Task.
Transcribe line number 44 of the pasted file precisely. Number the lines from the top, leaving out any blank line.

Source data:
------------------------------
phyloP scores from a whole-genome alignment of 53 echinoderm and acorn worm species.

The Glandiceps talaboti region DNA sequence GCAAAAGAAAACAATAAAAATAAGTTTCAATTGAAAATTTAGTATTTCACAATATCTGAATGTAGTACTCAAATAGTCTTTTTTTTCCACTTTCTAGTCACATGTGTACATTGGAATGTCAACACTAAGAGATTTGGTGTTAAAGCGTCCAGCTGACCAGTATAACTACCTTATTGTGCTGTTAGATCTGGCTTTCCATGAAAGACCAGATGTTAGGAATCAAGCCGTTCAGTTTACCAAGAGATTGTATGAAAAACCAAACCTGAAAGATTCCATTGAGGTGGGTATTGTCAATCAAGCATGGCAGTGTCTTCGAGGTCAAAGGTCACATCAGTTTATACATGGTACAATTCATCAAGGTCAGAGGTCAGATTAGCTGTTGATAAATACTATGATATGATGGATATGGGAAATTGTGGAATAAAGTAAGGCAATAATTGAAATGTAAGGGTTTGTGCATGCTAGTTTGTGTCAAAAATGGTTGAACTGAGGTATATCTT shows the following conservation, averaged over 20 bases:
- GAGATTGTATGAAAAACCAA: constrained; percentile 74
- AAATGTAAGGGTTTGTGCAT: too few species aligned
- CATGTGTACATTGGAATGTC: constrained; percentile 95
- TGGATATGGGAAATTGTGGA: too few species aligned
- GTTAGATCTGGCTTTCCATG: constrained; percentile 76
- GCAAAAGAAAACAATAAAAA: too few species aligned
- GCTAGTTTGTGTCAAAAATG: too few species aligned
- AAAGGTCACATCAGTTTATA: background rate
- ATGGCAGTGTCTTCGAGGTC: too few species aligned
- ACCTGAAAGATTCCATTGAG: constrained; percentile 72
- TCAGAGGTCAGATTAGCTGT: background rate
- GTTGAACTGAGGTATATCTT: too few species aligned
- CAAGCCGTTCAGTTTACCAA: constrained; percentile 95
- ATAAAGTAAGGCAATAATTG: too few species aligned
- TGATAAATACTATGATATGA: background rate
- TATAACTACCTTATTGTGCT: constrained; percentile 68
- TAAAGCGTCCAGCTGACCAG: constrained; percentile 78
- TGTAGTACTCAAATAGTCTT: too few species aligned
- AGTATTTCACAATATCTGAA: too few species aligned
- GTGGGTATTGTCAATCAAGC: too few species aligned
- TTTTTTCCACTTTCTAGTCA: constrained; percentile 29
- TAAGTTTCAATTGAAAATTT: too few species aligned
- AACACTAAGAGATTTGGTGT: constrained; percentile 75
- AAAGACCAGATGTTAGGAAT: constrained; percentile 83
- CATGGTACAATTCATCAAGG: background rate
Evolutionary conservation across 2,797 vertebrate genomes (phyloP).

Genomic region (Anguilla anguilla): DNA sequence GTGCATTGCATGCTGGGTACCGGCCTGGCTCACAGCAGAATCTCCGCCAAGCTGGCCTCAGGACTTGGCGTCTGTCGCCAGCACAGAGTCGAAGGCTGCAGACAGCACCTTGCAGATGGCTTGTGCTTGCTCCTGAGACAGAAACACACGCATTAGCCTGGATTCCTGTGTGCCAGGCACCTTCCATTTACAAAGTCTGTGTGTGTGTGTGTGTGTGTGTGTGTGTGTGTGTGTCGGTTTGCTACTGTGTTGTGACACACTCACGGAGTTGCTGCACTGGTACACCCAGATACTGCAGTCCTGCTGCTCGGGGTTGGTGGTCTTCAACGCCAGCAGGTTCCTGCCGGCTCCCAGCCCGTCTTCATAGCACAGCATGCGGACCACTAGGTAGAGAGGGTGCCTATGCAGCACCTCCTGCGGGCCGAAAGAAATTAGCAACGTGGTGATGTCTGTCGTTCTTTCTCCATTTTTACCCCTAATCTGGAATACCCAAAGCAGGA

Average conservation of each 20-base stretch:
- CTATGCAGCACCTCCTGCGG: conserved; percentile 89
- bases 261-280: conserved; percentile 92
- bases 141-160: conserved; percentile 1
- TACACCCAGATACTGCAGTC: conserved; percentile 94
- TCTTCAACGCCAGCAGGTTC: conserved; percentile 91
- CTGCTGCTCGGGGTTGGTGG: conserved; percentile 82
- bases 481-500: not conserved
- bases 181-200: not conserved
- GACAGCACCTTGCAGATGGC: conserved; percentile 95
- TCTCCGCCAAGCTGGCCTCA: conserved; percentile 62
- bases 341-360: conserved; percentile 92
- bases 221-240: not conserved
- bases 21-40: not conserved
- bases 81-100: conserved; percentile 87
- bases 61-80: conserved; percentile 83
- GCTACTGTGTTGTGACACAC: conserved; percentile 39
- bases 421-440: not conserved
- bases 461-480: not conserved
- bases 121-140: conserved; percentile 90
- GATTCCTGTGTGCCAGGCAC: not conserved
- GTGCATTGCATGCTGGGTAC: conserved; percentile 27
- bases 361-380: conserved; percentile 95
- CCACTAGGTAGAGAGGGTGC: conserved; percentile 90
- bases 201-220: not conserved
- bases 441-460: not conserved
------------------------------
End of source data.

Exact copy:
- bases 81-100: conserved; percentile 87